Russian experts say that the Cossack organizations in the North Caucasus are increasingly split and mired in conflicts with each other. The reasons usually given for the internal conflicts among the Cossacks is the government’s inability to organize them, or their own inability to organize themselves. A closer look, however, reveals that both government manipulation of the Cossack organizations and rampant corruption prevent them from developing into a potent political force.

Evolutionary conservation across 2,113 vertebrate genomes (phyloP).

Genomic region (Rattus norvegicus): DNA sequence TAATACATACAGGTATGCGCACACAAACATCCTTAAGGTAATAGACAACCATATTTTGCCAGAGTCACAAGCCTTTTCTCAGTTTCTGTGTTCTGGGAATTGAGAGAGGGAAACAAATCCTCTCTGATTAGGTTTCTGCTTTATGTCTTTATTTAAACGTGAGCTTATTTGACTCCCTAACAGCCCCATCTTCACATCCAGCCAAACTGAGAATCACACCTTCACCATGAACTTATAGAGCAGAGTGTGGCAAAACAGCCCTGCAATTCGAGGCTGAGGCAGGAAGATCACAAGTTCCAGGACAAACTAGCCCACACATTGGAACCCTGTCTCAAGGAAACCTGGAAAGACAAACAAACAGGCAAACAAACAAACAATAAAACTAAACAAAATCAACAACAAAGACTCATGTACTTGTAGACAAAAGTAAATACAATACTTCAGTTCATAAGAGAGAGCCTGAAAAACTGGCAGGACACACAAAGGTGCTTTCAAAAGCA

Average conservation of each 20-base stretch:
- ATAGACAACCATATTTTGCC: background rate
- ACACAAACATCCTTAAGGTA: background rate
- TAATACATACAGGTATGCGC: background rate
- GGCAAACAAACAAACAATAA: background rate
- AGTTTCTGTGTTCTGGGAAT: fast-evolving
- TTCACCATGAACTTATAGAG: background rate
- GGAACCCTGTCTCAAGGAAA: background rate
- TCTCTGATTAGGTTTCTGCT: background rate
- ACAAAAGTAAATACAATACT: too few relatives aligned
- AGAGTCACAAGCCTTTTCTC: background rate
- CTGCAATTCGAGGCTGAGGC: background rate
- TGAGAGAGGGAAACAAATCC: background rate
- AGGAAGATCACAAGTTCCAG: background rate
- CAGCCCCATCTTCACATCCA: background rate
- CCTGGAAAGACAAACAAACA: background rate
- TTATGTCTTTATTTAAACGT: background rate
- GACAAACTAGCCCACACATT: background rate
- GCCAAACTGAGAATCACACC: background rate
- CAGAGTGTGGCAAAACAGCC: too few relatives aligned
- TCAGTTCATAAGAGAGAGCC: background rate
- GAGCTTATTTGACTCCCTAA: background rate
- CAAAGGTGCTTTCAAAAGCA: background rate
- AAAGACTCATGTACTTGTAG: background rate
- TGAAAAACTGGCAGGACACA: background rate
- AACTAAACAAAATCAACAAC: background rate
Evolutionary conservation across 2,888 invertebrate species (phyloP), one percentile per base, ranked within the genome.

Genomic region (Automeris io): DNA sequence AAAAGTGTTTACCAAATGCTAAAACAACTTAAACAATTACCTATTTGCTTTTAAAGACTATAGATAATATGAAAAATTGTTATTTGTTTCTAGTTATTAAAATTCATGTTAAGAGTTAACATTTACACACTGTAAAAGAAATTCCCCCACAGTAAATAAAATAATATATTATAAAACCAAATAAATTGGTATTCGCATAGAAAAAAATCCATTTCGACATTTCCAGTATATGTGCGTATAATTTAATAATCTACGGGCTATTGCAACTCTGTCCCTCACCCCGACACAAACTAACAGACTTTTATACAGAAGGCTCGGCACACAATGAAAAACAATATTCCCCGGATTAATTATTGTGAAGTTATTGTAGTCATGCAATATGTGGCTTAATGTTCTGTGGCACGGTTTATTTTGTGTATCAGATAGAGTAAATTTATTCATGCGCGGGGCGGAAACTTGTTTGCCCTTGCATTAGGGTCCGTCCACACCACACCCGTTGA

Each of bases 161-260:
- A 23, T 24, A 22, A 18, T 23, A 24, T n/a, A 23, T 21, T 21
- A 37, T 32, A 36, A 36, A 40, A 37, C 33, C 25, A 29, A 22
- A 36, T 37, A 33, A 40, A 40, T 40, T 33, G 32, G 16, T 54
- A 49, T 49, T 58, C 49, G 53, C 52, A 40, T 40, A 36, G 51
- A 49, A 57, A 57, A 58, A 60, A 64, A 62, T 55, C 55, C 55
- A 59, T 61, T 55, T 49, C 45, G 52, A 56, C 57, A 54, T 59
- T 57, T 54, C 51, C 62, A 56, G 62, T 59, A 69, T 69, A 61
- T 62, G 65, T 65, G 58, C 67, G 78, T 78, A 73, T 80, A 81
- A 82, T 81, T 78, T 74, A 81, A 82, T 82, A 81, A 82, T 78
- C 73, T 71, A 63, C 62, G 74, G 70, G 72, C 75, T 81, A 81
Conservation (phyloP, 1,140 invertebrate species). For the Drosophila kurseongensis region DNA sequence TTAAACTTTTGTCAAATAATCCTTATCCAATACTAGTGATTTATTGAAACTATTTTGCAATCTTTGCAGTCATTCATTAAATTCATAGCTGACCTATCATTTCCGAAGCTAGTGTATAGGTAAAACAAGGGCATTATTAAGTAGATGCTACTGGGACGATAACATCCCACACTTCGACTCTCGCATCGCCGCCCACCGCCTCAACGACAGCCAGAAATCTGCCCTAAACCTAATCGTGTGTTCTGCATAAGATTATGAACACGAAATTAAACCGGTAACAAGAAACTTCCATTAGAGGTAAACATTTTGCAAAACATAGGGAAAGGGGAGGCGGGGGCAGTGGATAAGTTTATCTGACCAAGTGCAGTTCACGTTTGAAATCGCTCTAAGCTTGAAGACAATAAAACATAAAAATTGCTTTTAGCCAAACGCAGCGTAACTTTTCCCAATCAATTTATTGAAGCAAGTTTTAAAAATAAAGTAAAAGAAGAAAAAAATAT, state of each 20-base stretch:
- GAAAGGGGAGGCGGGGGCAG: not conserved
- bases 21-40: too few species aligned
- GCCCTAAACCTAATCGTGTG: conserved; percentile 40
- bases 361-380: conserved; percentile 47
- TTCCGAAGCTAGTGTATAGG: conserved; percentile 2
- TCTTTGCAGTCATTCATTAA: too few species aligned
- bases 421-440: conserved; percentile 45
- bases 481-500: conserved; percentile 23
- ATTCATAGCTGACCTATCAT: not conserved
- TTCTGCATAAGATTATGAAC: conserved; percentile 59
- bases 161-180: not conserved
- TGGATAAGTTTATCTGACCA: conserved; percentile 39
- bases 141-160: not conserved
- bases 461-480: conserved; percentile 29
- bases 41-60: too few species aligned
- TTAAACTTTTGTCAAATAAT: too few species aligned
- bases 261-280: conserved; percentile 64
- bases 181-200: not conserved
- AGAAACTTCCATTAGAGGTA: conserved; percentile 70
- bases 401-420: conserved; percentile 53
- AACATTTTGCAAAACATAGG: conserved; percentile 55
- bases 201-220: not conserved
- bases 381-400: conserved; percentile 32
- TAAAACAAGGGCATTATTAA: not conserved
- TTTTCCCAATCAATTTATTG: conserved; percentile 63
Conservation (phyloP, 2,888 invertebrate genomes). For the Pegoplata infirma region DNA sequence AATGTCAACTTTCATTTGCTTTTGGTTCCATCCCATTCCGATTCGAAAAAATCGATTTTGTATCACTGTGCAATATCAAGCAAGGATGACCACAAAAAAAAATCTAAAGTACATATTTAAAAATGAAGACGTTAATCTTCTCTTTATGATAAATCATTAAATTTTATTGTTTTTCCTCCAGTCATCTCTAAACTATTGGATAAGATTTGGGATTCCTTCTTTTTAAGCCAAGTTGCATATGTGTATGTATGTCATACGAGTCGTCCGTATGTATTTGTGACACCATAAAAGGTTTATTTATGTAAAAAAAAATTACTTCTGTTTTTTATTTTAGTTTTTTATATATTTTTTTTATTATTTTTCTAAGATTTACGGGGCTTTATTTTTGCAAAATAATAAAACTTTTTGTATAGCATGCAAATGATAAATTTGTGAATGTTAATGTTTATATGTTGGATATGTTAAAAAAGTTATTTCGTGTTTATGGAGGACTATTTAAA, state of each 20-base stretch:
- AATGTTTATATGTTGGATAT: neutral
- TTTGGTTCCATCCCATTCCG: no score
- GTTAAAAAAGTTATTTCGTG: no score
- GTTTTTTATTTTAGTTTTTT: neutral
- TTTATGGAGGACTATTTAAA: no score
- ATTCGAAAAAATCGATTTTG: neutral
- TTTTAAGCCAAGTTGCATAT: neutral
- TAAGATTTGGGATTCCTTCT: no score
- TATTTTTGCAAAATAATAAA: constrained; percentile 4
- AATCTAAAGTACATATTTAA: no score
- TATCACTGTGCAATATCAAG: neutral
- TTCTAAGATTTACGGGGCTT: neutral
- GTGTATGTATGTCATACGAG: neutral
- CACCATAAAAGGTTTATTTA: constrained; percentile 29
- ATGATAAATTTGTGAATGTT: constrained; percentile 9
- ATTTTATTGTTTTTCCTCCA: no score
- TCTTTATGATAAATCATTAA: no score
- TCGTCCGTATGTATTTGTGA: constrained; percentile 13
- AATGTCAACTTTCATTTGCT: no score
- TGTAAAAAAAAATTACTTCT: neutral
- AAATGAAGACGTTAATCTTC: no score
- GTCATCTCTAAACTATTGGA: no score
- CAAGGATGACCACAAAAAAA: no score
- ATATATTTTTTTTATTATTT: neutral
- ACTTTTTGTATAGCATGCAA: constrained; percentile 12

One of the primary splits among the Cossack organizations is between so-called “registered” and “free” Cossacks. The “registered” Cossacks are on the government payroll, while the relationship between the “free” Cossacks and the government is more complicated—although they, too, often receive benefits from the government. The complexity of the situation can be seen in the North Caucasian Federal District, where four Cossack organizations exist—the Registered Terek Military Society, the Interregional Movement of Terek Cossacks “Terek Cossack Army,” the Terek Cossack Army, and the Stavropol Cossack Army of the Union of Cossacks of Russia. Several Cossack organizations from neighboring Krasnodar region also overlap with the North Caucasian Federal District. In addition, the local constituent parts of the Cossack organizations often have loyalties divided between various Cossack umbrella organizations (Kavpolit.com, December 12, 2014).